Organizations need to work out a proper strategy in order to derive value from their IT investments, says a Fujitsu Asia executive.
While most organizations are aware that their IT investments need to be aligned with the business strategy, many feel that there is a disconnect between IT and the business.
According to Harold Ainsworth, pre-sales director of the solutions technology group at Fujitsu Asia, the disconnect arises from a lack of proper management of IT investments, or a failure to track the benefits the investments bring to the business.
To help organizations derive value from their IT investments, Fujitsu uses its Enterprise Value Management (EVM) framework, Ainsworth said in an interview with ZDNet Asia last week. The framework is "essentially a series of things an organization needs in order to get value out of their investments", he said. It consists of various elements: strategy management, portfolio management, architecture management, asset management, architecture management or business model, and governance.
Ainsworth explained: "The problem for many organizations today is there's a very strong focus on cost cutting… Smart organizations [know that productivity is not] just about cutting cost… [It's also] about innovation, new processes, new ways of doing things, new products [and] services."
Cost cutting is a short-term focus, he noted, whereas real business benefits often "come over the longer term" when companies achieve "synergies".
To aid organizations in thinking about the short-term as well as long-term strategy, Fujitsu typically begins by working with enterprises to develop a strategic "results chain" which maps projects and initiatives with their outcomes. This process forces key stakeholders involved in these projects, to deliberate and document issues that need to be done, implications of the actions, benefits that can be measured and allocation of responsibilities, he added.
Pay attention to IT portfolio
According to Ainsworth, portfolio management is a key activity under the EVM framework and "one of the disciplines" to achieve alignment between IT and the business. It determines the combination of programs and projects that can be carried out to deliver optimal value o an organization.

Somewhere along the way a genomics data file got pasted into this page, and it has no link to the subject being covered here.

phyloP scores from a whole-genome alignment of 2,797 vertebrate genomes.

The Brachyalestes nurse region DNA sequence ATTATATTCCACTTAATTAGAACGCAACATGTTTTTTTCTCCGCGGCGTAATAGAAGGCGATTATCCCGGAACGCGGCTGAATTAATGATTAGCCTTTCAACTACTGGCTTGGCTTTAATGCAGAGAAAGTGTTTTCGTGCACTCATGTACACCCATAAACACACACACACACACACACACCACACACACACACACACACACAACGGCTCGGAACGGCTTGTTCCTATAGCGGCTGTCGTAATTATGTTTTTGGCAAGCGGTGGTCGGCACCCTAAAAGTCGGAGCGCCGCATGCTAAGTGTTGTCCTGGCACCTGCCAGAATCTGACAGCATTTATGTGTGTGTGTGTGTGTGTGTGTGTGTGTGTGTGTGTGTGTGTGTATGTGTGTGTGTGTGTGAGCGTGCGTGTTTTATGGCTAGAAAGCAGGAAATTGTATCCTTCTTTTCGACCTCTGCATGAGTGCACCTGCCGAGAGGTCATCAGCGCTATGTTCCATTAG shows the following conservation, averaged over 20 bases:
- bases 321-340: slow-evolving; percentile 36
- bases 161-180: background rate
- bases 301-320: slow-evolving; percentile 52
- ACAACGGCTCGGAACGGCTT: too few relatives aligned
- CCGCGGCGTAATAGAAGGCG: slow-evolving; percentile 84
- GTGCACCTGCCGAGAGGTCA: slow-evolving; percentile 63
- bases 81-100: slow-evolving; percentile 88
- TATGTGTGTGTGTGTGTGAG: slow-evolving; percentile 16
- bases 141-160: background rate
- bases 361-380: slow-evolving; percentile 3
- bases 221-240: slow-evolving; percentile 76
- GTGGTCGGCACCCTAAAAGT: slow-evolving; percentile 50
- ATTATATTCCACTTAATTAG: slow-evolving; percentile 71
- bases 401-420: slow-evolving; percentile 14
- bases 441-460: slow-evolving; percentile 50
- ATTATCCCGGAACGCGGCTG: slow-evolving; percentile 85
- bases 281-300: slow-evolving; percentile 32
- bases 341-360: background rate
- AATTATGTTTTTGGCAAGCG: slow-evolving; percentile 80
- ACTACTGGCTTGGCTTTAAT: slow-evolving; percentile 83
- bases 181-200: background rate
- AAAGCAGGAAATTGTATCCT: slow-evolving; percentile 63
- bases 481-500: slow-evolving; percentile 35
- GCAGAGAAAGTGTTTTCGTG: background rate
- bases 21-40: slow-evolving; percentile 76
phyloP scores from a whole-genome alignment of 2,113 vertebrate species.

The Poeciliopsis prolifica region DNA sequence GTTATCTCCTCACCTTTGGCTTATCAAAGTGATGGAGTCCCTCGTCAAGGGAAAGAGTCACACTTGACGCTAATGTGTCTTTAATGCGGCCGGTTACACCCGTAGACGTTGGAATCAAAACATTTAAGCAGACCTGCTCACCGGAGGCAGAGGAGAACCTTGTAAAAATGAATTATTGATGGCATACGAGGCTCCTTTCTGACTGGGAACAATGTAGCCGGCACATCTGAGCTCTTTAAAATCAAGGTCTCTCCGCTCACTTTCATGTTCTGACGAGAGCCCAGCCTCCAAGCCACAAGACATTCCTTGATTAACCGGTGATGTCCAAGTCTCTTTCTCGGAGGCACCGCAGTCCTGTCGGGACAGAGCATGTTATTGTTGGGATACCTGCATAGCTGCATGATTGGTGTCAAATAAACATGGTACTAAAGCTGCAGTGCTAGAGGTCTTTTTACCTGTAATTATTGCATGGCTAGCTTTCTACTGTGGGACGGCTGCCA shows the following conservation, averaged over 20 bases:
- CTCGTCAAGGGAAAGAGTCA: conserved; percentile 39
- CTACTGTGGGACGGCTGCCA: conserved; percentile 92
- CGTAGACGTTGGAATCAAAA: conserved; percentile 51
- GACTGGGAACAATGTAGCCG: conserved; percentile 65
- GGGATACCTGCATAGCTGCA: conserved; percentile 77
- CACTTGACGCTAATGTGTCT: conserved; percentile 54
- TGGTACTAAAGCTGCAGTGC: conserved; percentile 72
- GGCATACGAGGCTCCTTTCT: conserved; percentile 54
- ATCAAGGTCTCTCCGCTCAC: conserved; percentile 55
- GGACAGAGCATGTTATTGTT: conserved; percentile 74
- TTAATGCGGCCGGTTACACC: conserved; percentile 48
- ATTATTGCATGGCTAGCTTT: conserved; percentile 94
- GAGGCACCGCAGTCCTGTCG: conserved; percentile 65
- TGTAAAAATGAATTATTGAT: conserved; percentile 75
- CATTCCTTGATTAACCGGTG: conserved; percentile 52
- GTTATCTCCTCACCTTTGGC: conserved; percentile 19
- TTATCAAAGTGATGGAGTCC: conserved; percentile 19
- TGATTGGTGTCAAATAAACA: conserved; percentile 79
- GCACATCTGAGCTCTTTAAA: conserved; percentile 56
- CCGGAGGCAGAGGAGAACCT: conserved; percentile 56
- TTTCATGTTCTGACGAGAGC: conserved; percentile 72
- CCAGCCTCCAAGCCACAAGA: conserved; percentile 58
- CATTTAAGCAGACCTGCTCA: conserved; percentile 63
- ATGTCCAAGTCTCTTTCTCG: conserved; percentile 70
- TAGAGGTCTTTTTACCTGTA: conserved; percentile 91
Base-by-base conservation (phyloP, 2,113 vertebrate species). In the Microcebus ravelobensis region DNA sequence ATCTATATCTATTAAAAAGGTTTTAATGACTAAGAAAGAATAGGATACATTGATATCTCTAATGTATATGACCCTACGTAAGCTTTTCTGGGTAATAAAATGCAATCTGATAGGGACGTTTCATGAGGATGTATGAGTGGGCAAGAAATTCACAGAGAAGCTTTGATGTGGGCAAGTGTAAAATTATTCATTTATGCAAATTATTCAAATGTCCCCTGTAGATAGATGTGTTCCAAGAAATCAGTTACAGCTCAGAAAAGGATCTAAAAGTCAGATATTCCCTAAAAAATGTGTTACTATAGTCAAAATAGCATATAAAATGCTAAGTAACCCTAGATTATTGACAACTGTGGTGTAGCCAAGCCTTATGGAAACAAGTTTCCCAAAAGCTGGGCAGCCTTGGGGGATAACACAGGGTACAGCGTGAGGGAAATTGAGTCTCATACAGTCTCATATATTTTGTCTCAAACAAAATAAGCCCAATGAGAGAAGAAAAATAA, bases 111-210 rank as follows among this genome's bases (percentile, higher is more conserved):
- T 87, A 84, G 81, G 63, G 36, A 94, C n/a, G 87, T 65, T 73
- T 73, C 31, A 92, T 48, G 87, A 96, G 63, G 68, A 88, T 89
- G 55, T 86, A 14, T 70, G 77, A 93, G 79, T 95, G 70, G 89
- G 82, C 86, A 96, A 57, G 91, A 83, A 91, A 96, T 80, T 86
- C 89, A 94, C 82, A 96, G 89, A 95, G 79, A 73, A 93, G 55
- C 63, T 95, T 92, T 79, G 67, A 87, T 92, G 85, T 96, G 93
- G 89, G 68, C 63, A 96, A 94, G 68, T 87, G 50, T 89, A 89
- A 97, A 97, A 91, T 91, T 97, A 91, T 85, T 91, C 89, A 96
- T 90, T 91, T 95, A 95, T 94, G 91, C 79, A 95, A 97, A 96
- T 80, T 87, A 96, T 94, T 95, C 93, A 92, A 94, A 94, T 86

He noted that extensive portfolio management typically requires an organization to spend about two years evaluating their portfolio of investments, but he added that the benefits can be significant. Citing studies, Ainsworth said that organizations that undertake comprehensive portfolio management can cut spending on their portfolio by about 30 percent and receive 20 percent to 30 percent more on their returns on investment (ROI).
Besides ROI, portfolio management also comprises risk and resource capacity considerations, he said. Organizations need to prioritize their programs and projects given the finite resources, and not try to work on too many initiatives at the same time.
He added that businesses should deploy business-focused executives, instead of technology-focused personnel, to take the lead in portfolio management. "A lot of portfolio management at the moment is being driven by [the] IT [department], he said. "It really should be [done] on an enterprise level…[because] a lot of stuff we call IT is really not IT [but about] business."
According to Ainsworth, Fujitsu is working closely with ISACA (Information Systems Audit Control Association) on the new Val IT framework, which provides standards for organizations to manage IT investments.
Because EVM is still a relatively new concept, he noted that not many organizations have adopted the approach yet, though "many are starting to do so".